I get asked frequently how I do it all.  Which makes me and my husband laugh.  It would probably also make my children laugh, if they could understand what that meant.

I’m sure the inquirers don’t mean to imply that I literally do it all, but it’s a subtle message to me that in some way, I somehow convey on this blog that I do “it” all.  It’s simply not true.

Sure, I do a lot.  I choose to write frequently on this blog and others, to accept a book offer and write it, to cook from scratch, to occasionally sew, to homeschool my preschooler, to work part-time as a web designer for a non-profit organization, to take regular care of our home, and to generally do those marvelous daily things that make up the roles of wife and mom.  I also enjoy being a friend, daughter, sister, and main correspondent for the family as we live overseas.

Wow.  That does sound like a lot.  But it’s not everything.  For everything I do, I don’t do something else.  Every choice we make in life is both a choice to do something and a choice to not do something.

When we make the decision to spend time, energy, and money to pursue a task, there’s something else from which we’re subtracting that time, energy, and money.  We’re all given 24 hours in a day, a body that requires rest, and a finite number in our bank accounts.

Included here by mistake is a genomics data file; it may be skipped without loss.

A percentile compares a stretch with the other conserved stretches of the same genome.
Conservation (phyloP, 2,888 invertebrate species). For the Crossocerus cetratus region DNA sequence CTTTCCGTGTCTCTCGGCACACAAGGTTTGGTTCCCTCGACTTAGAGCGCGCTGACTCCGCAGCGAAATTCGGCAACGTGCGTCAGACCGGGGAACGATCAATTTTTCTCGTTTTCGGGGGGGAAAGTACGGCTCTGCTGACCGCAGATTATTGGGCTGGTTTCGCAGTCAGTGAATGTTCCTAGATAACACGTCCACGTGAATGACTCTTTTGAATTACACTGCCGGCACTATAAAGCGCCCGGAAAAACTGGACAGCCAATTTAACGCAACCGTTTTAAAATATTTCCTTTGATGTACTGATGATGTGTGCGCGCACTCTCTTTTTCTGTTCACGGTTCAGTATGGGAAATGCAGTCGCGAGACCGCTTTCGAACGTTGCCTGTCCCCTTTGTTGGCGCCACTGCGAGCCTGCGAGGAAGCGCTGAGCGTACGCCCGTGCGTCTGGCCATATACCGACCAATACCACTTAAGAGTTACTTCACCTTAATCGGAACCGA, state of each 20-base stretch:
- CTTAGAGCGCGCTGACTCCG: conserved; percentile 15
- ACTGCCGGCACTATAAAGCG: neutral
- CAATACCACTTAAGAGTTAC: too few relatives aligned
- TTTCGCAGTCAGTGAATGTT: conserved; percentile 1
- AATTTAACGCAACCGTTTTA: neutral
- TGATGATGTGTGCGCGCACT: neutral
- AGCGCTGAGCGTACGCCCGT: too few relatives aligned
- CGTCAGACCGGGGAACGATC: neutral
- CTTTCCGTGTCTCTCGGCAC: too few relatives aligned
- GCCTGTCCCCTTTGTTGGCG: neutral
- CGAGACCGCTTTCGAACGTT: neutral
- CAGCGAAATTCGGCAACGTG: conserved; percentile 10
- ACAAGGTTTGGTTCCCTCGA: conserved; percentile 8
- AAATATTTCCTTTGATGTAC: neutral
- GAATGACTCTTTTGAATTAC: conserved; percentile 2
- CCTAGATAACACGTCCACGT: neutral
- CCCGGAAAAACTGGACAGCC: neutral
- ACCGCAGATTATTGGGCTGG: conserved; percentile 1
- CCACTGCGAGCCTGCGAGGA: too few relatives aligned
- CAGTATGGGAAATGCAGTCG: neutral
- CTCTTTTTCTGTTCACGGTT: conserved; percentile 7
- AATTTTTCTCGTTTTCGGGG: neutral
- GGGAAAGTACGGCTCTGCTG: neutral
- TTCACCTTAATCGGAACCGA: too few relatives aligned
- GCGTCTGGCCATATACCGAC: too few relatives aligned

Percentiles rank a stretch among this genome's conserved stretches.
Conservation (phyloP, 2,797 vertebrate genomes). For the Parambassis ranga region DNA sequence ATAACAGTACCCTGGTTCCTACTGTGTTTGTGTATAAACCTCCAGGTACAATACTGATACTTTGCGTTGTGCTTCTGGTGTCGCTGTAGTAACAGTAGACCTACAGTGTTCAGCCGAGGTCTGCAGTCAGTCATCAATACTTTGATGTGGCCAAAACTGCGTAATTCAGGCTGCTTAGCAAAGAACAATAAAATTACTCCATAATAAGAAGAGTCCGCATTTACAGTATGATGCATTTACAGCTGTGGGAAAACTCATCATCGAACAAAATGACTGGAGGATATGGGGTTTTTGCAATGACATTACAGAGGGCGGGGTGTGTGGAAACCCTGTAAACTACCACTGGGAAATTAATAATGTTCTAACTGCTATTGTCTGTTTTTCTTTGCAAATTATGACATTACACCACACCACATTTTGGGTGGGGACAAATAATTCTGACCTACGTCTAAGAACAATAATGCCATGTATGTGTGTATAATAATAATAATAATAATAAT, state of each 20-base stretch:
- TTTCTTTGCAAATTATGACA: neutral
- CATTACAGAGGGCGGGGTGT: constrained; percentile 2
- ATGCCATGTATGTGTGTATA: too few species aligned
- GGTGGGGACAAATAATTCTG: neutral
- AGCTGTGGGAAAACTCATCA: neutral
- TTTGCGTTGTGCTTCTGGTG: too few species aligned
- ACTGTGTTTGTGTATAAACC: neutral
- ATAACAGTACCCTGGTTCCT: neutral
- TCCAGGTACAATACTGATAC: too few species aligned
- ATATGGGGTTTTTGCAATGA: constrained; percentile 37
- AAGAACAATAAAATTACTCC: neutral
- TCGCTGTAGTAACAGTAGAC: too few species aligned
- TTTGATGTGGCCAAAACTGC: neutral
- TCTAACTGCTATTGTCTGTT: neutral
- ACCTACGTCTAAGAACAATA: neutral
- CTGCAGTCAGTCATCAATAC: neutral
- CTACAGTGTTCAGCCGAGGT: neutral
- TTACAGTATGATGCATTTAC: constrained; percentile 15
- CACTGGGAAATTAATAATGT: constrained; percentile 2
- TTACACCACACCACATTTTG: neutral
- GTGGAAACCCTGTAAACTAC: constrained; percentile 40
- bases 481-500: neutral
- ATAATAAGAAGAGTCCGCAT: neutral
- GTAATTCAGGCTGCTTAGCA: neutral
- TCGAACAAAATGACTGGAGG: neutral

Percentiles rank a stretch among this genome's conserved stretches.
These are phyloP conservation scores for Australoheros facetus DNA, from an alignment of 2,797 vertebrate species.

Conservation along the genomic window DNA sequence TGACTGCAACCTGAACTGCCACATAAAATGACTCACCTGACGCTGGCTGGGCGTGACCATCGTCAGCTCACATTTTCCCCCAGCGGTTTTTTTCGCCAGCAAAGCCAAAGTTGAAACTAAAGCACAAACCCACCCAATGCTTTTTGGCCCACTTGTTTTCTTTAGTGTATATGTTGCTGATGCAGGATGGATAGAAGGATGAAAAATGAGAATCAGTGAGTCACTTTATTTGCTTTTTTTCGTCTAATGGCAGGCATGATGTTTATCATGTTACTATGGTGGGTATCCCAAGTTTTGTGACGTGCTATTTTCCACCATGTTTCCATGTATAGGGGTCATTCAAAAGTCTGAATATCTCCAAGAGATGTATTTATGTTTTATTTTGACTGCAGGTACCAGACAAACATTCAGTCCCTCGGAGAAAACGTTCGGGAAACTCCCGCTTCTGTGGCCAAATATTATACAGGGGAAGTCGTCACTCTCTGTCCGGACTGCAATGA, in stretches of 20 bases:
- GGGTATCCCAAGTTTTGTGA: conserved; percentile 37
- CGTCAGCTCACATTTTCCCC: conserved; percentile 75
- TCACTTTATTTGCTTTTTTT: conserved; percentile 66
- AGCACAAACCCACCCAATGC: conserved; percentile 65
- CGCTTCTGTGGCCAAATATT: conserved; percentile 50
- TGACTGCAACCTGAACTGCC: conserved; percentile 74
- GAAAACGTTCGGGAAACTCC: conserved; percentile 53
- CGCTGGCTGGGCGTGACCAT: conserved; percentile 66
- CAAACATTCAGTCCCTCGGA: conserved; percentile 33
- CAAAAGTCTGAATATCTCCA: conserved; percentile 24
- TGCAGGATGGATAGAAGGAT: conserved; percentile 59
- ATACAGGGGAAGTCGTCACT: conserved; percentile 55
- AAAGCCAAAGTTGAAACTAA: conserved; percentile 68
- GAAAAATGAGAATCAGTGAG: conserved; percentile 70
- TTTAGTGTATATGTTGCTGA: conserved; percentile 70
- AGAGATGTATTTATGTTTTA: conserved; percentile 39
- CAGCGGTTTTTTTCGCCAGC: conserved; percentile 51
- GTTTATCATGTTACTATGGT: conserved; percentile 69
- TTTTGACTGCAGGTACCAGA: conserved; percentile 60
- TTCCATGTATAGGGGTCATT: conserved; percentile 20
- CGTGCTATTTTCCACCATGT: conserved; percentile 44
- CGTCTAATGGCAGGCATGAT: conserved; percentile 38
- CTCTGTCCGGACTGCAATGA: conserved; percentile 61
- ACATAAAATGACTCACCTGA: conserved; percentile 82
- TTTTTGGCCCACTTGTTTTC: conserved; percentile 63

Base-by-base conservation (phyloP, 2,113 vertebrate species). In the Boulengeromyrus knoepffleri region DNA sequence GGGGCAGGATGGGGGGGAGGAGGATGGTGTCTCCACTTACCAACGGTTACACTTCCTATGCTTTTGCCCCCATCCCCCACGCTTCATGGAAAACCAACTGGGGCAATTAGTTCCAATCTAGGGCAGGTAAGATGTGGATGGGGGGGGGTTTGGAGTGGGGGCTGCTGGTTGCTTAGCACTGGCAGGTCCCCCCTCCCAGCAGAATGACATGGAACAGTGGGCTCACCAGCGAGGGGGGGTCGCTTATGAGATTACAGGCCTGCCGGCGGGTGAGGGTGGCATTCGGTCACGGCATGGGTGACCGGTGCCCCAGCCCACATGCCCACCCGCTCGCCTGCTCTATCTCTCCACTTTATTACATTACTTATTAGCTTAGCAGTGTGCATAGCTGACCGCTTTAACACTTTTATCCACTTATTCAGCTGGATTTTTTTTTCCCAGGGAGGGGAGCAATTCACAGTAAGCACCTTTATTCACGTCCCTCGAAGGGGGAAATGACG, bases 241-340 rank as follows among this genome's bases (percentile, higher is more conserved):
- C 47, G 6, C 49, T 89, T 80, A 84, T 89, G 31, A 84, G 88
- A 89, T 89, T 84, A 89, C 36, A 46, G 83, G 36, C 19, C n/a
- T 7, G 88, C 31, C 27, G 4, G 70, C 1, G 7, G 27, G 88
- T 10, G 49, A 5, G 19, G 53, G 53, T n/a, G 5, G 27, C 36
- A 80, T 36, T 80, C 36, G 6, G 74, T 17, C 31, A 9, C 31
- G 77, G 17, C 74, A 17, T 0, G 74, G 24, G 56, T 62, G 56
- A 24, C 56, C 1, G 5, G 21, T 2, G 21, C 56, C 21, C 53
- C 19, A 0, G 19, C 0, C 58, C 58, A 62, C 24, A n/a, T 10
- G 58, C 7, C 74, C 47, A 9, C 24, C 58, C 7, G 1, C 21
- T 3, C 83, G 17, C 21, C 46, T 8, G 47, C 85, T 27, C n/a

So no, Virginia, I don’t do it all.  I do a lot, and I bet you do, too.  I bet you choose to do things I don’t do; probably things I’d like to do but just can’t in this season of my life.  We all do.  None of us does it all.

  • I don’t grow my own food.  I’d love to one day, but for now, we just don’t have the space or the time.
  • I don’t knit.  I don’t know how.  I’d love to learn.
  • I don’t can.  I don’t have the equipment or the space to store the canned goods.  One day, maybe.
  • I don’t keep a perfectly clean house.  Truly.
  • I watch almost no TV.
  • I have a huge pile of books I still haven’t read, and I don’t see any free time on the horizon to tackle them.
  • I don’t have hours of time to linger over coffee with all the women I want to do so with.
  • I don’t spend as much time playing with my kids as I want.  Or need.
  • I don’t get enough sleep.
  • And I definitely don’t work out as much as I need to.

I say these things not to flagellate myself, or to squelch any semblance of a good mood.  I’m simply being honest.  We must pursue excellence in our work, but not perfection.

And at the end of the day, we need to trust that God gave us the energy to do those things to which He called us, and no more.  Tomorrow is another day to strap on the apron and get back to work, doing what we can.

There’s no reason to feel defeated at the false notion that there’s someone out there who “does it all.” That person doesn’t exist.

What about you?  What


you do?

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